Spacing of architectual shingles on hip roof
NEWBIE ROOFER ALERT... :)
I'm replacing the roof on a detached garage. The roof is a hip style with a 4:12 pitch and currently has three tab shingles on it. I noticed that the three tab shingles are perfectly centered on the roof with a pattern that repeats every other course. Of ALL the information I have found on the internet about applying achitectual shingles, NOWHERE have I found information about how to properly space them for a HIPPED style roof. All the examples, including the manufacturers installation literature, are gable type roofs.
I want to make sure that I don't create extra waste (in material and time)by cutting more shingles than I have to. But, more importantly, I want to be sure the job is done right and I don't end up with a pattern alignment or shingles that end in line with the previous course.
Can someone explain how do do this properly? A picture would be helpful too, if possible.
Also, will a simple utility knife cut the architectual shingles? Or, should I look for another tool at my local store?
Thank you in advance for the help.
Follow the instructions on the package. You will have more waste than a gable roof, but you can use the cutoffs as starters or finishers on another part of the roof. You can use regular knife blades if you cut from the back side.
The butt joint spacing will be the same regardless of the spacing. See the shingle wrapper for the recommended stagger for the product you're using.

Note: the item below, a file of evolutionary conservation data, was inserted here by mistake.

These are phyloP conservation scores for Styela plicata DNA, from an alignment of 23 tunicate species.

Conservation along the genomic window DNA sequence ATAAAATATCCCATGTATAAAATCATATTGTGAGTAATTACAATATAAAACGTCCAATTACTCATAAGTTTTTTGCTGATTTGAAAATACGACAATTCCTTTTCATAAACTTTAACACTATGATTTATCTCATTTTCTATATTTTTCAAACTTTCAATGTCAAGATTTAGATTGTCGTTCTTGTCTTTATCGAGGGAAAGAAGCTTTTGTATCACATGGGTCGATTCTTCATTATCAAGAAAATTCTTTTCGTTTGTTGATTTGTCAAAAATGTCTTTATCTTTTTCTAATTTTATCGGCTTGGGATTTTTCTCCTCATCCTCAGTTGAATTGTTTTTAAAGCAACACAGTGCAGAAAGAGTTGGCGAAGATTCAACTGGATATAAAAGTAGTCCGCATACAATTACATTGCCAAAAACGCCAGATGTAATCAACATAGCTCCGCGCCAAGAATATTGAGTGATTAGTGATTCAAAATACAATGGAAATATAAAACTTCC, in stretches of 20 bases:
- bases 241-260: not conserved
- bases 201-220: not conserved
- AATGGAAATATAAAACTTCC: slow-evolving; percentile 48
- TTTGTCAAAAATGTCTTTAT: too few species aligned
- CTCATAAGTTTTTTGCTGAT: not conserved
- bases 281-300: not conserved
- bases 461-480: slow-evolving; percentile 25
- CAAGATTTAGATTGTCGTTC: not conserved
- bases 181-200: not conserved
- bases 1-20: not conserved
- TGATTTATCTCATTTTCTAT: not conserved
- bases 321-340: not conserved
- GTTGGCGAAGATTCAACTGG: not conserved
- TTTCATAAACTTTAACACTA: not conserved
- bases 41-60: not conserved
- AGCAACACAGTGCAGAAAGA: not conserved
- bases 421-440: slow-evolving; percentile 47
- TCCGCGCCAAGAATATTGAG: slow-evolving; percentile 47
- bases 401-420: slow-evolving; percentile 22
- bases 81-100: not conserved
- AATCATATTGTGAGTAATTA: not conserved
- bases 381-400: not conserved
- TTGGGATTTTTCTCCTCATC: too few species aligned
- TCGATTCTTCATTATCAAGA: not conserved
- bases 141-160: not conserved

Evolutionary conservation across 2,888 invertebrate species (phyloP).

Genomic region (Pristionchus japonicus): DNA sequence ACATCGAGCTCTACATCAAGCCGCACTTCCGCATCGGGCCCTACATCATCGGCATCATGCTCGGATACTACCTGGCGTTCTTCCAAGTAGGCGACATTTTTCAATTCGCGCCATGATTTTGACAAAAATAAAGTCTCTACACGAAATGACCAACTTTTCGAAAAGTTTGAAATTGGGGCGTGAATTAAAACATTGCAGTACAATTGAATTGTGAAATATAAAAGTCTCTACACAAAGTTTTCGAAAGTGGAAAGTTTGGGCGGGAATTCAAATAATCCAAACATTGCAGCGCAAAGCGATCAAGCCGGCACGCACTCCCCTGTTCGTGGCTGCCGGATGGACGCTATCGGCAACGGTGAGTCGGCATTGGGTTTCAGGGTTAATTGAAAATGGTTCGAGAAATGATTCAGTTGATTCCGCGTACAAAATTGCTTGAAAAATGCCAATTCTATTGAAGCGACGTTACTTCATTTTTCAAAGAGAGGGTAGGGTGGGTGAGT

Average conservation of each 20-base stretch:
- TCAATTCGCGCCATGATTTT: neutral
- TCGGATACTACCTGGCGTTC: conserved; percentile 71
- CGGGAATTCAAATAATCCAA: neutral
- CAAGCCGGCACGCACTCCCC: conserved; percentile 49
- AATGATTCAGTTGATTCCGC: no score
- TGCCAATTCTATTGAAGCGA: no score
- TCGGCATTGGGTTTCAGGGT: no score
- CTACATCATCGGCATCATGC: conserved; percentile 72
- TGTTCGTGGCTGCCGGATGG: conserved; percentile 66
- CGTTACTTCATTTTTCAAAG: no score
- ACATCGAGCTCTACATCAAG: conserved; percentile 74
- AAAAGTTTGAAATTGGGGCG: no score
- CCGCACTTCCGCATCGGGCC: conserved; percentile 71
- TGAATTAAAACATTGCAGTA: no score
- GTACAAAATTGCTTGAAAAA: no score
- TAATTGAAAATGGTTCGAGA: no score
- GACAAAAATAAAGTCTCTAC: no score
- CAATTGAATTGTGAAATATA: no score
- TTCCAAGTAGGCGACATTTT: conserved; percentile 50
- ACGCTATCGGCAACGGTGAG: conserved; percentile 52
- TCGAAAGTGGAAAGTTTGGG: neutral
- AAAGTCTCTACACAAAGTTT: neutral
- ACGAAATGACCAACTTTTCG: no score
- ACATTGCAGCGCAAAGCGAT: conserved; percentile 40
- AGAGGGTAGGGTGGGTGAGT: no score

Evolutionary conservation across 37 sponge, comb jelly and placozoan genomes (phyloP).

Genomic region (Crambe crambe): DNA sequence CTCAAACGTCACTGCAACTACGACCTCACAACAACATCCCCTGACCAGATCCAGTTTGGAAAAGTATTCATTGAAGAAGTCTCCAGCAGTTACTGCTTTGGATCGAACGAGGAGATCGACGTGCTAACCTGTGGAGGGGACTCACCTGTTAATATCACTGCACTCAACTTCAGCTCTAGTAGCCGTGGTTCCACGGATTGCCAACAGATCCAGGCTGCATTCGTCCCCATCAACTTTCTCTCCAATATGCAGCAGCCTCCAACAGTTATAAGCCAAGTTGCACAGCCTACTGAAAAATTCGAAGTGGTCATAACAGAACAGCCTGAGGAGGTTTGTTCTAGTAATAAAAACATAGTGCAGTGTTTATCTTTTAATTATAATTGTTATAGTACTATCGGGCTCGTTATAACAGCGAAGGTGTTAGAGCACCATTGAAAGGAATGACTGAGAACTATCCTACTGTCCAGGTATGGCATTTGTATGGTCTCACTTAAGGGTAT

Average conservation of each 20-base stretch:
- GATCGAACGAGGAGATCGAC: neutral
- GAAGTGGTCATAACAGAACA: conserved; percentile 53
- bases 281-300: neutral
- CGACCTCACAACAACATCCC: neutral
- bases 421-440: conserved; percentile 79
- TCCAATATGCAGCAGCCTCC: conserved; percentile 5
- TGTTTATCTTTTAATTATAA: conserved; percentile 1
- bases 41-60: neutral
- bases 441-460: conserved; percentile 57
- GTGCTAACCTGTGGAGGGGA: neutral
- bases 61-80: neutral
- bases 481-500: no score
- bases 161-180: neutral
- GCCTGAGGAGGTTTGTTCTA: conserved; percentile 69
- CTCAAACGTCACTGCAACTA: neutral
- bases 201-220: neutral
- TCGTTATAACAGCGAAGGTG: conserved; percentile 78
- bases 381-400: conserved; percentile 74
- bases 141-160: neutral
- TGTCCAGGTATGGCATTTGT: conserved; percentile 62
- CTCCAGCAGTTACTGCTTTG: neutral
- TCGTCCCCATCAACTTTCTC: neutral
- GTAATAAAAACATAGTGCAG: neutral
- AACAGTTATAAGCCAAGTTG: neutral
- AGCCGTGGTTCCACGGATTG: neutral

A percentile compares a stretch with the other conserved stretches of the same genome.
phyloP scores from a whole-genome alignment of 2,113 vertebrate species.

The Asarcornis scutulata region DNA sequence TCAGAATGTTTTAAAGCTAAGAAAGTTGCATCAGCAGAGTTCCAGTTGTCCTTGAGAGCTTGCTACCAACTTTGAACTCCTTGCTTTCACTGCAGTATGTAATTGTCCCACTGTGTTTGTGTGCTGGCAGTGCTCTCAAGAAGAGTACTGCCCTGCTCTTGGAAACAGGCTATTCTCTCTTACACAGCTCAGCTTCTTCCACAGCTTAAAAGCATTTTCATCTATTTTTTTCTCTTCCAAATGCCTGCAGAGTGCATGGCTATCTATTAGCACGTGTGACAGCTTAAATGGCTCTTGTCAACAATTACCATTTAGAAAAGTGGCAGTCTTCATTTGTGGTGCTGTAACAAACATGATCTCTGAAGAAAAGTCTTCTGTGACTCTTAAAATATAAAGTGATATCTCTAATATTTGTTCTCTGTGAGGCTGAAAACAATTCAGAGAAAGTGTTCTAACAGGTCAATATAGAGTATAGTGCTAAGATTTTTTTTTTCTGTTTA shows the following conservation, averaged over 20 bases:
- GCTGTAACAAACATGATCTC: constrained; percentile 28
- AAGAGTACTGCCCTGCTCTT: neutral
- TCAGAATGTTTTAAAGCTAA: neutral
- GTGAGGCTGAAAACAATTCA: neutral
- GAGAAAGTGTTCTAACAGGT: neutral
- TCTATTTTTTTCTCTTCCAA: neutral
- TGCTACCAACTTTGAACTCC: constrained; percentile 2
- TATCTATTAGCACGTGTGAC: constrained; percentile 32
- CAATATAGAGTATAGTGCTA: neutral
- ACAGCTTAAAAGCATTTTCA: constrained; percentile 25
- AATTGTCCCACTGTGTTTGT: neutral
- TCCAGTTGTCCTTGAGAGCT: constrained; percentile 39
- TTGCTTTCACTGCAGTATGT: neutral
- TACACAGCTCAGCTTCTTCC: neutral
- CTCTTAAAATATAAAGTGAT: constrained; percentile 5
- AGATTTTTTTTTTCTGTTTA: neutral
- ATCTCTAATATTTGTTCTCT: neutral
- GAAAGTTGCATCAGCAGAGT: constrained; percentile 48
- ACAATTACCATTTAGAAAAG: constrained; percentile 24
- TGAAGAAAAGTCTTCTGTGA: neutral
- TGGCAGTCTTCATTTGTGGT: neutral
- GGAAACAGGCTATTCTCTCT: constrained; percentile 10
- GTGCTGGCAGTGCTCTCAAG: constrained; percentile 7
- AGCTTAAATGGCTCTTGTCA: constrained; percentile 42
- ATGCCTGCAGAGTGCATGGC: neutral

Cut offs from one hip can be used on the other hip.
Hook blades are available at most home centers.
I would get a pair of multi-purpose straight nosed shears to cut with.
Just make sure you stagger your joints well. If you get to the right side and it calls for a small piece, I will often ignore that and come back from the right with a full piece or a 3/4 or 1/2 and another piece. So you'll have a larger piece at the end, then a 1/2 shingle filler.
Don't be too concerned about wasting $30 worth of shingles on the roof.
The other thing you'll want is a crayola type of marker to mark your cuts.
Once I started tearing off the old shingles today, I started thinking more about it. The manufacturer (Owens Corning) calls for a 6.5" spacing for each sequential course. With the 4:12 pitch, this should work out fine.
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